NEW YORK — Many Americans vividly recall Jan. 28, 1986.
That was the day the space shuttle Challenger exploded after liftoff. School children across the country had tuned in to see Christa McAuliffe become the first teacher in space.
One person watching was Steven Leckart, a space-obsessed elementary school kid.
"I remember wanting to be an astronaut and I remember wanting to go to space. And then I remember Challenger completely shattering my dream for that."
Leckart has returned to that dark day as co-director of the four-part Netflix documentary series "Challenger: The Final Flight," executive produced by J.J. Abrams and Glen Zipper. It premieres Wednesday.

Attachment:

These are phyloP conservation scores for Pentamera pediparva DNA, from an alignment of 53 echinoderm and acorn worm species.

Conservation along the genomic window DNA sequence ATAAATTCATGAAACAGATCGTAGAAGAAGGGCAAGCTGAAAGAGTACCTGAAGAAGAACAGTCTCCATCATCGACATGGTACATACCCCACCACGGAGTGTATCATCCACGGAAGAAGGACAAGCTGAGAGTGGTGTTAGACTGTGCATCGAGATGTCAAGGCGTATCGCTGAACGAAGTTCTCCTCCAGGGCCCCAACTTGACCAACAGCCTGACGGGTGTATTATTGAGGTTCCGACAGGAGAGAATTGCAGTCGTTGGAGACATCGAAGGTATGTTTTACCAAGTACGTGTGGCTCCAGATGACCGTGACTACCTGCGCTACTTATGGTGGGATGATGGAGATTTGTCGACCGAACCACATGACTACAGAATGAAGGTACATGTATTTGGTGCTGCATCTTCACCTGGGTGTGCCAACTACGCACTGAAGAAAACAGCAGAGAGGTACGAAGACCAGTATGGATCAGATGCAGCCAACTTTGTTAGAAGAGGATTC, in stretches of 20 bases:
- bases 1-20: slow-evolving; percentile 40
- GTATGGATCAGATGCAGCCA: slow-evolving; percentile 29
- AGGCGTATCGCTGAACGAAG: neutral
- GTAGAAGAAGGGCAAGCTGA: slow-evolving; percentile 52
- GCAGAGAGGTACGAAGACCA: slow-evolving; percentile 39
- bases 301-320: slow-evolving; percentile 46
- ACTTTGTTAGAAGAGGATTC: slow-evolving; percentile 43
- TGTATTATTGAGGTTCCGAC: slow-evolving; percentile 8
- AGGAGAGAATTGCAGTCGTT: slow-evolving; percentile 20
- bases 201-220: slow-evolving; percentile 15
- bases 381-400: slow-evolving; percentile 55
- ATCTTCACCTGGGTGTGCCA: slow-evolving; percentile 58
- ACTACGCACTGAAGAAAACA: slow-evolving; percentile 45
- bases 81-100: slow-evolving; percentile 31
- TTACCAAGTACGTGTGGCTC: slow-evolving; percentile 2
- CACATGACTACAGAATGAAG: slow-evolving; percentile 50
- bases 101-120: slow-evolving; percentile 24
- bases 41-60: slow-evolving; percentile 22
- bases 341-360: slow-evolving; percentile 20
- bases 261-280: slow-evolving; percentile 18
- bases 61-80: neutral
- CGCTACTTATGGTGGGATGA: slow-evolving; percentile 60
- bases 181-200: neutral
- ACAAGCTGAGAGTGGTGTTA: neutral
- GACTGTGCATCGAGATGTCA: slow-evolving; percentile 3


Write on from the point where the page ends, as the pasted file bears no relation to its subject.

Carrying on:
The series approaches the disaster less like a post-mortem and more like a drama. It explores NASA history and the lives of the seven lost astronauts, why the accident occurred and the inquest that followed.
Zipper and Leckart conceived of it in 2015 while looking to make something personal. Both had seen the disaster as boys but could only remember the name of one astronaut aboard Challenger: McAuliffe.
The more they dug, the more they found extraordinary people: Ellison Onizuka was the first Asian American in space and Ronald McNair was the
second African American. Judith Resnik was the
second American woman in space and the first